https://www.pv-magazine.com/2019/01/22/oman-to-install-hybrid-pv-diesel-plants-totaling-160-mw-across-11-sites/

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Top 5

GoviEx and Windiga working on hybrid solar power solution for Madaouela in Niger

GoviEx has requested that Windiga develops a concept to power the Madaouela project and the surrounding local community through a hybrid power plant combining solar panels and diesel generators, with a total installed capacity of at least 20 MW.  GoviEx targets a power purchase agreement for the priority supply of electricity for an initial term of 21 years, extendable at the request of GoviEx.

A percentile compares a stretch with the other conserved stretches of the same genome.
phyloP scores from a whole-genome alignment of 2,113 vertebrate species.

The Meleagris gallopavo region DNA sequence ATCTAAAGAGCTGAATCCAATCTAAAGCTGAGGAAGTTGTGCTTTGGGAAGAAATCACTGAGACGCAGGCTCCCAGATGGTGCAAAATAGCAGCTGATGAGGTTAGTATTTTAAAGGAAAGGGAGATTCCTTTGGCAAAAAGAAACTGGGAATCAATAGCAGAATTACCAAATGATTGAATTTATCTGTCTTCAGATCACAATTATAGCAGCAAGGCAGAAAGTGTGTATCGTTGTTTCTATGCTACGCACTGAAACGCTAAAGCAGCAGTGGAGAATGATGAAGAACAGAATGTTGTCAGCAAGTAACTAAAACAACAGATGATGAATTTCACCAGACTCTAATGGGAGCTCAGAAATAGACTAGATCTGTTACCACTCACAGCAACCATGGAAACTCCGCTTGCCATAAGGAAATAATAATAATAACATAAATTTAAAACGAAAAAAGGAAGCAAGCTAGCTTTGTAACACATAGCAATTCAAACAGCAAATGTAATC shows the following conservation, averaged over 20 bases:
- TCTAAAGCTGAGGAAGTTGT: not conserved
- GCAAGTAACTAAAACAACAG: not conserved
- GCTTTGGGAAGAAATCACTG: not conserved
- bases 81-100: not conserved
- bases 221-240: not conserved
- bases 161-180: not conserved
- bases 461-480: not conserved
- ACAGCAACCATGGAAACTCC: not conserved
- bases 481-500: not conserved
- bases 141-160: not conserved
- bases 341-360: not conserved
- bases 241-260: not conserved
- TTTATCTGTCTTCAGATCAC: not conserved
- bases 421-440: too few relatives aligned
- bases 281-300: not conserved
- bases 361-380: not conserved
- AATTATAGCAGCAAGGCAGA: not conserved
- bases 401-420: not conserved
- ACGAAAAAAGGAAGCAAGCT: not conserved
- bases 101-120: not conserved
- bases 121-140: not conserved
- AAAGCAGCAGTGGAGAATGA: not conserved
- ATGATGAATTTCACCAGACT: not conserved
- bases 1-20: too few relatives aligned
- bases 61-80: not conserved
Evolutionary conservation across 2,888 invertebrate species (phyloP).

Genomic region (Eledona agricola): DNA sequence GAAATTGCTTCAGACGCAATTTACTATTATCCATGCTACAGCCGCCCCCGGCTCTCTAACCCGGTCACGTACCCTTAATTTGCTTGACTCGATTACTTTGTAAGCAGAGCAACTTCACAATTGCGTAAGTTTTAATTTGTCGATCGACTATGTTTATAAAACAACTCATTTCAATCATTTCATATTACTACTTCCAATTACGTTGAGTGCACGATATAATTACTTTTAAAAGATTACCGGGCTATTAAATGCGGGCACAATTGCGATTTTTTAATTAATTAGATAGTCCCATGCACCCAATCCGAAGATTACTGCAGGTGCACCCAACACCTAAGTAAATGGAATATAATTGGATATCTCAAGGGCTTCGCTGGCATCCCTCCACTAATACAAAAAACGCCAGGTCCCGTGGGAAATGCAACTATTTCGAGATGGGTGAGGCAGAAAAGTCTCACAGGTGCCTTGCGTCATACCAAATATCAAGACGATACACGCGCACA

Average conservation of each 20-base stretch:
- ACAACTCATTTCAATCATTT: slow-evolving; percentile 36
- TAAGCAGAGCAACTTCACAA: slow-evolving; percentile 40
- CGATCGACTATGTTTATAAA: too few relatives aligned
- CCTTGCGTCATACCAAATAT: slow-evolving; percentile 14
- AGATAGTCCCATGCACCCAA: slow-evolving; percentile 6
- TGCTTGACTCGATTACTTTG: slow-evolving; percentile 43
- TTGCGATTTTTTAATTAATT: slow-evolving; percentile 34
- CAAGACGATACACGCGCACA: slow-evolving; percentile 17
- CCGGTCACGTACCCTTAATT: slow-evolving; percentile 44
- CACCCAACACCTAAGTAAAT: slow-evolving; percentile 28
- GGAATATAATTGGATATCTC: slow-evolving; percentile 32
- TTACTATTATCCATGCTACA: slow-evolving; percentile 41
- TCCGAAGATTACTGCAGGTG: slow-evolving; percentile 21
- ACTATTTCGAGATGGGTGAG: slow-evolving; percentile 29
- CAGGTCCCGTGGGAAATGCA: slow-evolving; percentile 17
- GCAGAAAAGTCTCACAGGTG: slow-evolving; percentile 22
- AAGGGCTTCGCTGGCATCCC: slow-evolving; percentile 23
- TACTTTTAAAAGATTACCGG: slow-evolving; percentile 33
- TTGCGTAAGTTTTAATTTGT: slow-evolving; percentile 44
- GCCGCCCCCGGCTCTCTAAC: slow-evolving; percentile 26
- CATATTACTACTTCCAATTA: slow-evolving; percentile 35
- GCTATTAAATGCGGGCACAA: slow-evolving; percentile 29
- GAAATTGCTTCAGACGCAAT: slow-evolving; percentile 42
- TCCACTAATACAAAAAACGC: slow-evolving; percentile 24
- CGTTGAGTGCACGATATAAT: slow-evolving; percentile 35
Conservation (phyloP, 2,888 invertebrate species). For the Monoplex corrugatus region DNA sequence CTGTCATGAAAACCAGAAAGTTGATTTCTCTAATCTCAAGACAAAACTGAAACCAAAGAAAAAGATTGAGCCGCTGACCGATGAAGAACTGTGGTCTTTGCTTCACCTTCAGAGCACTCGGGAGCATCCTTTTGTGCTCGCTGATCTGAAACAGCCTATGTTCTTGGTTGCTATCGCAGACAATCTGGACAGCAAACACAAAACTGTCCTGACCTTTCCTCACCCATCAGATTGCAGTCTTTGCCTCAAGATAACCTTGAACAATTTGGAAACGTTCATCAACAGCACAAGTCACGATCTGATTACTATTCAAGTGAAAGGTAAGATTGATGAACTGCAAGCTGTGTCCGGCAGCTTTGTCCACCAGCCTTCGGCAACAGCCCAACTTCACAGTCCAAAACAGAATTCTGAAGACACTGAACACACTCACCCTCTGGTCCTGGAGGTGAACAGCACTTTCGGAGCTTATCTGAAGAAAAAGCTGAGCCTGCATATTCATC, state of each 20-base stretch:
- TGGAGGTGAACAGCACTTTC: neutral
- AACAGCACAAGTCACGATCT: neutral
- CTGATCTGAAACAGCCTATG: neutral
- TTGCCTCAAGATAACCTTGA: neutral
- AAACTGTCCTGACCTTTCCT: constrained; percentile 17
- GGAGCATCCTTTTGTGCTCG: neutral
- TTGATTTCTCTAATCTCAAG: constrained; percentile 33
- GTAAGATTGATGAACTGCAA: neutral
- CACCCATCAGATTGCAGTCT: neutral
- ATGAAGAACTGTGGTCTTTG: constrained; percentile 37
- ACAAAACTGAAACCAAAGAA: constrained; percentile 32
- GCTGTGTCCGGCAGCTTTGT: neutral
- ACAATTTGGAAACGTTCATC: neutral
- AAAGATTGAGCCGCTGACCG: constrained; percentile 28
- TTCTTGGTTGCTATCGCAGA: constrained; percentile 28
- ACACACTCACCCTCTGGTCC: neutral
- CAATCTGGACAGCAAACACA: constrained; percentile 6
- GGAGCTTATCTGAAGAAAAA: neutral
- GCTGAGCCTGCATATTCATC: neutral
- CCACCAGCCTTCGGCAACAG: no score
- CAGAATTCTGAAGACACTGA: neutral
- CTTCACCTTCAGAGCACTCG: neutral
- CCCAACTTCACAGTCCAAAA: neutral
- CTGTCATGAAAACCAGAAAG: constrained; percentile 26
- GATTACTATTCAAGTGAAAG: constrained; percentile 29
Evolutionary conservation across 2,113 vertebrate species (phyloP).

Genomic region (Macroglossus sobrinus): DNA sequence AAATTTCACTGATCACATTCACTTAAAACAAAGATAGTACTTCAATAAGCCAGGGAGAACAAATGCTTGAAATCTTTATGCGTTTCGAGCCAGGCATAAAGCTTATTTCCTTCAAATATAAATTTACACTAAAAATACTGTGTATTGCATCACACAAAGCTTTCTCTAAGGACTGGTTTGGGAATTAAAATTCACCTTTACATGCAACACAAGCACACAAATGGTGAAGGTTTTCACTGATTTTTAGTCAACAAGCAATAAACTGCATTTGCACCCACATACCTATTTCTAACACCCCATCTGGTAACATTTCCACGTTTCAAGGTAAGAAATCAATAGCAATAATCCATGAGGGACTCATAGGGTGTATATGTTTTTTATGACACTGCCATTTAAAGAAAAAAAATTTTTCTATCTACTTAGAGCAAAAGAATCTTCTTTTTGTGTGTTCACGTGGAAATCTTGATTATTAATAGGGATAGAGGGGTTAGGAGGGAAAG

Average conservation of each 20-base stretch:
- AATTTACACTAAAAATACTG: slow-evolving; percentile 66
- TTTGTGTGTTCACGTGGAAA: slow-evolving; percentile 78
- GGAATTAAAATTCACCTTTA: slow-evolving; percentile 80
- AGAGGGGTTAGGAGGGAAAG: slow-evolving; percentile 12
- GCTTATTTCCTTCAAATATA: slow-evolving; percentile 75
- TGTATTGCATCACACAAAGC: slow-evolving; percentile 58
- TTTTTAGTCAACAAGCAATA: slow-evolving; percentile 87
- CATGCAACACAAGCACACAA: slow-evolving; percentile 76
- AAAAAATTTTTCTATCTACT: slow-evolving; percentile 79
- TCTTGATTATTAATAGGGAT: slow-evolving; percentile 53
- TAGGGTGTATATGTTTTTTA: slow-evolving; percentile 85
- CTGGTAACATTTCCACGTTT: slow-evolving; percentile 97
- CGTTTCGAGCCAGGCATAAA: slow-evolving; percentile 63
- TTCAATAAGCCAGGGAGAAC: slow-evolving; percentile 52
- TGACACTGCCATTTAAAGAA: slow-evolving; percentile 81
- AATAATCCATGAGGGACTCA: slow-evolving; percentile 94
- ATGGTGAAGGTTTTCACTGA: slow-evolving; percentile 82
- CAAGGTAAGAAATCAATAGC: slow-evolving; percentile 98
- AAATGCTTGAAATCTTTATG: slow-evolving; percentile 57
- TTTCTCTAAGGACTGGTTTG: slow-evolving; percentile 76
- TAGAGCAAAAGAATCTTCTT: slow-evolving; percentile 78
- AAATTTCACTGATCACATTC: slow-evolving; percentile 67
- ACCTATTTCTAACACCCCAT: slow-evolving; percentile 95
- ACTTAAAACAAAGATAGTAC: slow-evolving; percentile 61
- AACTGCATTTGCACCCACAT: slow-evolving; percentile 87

https://im-mining.com/2019/02/01/goviex-uranium-windiga-sizing-hybrid-solar-power-solution-madaouela/

“It’s a tremendous time for the integration of renewables in the mining sector. The cost of energy using pure thermal solutions is becoming an issue for many operational mines and projects at the feasibility stage looking for financing. Contracted hybrid energy systems to an independent power producer can remove a significant part of the CAPEX while still offering great savings and predictability for the OPEX. Solar-diesel power plants are now unavoidable for this industry”, comments Benoit La Salle, CEO of Windiga.

Vote by liking and retweeting: https://twitter.com/THEnergyNet/status/1098540171035885574

 

 

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Wed

28

Nov

2018

Survey: Commercial and Industrial Applications for Renewables and Energy Storage in Africa

Commercial and industrial off-takers might become a main driver for the energy transition in Africa. THEnergy is at the moment conducting a survey in this attractive market segment to provide detailed insights.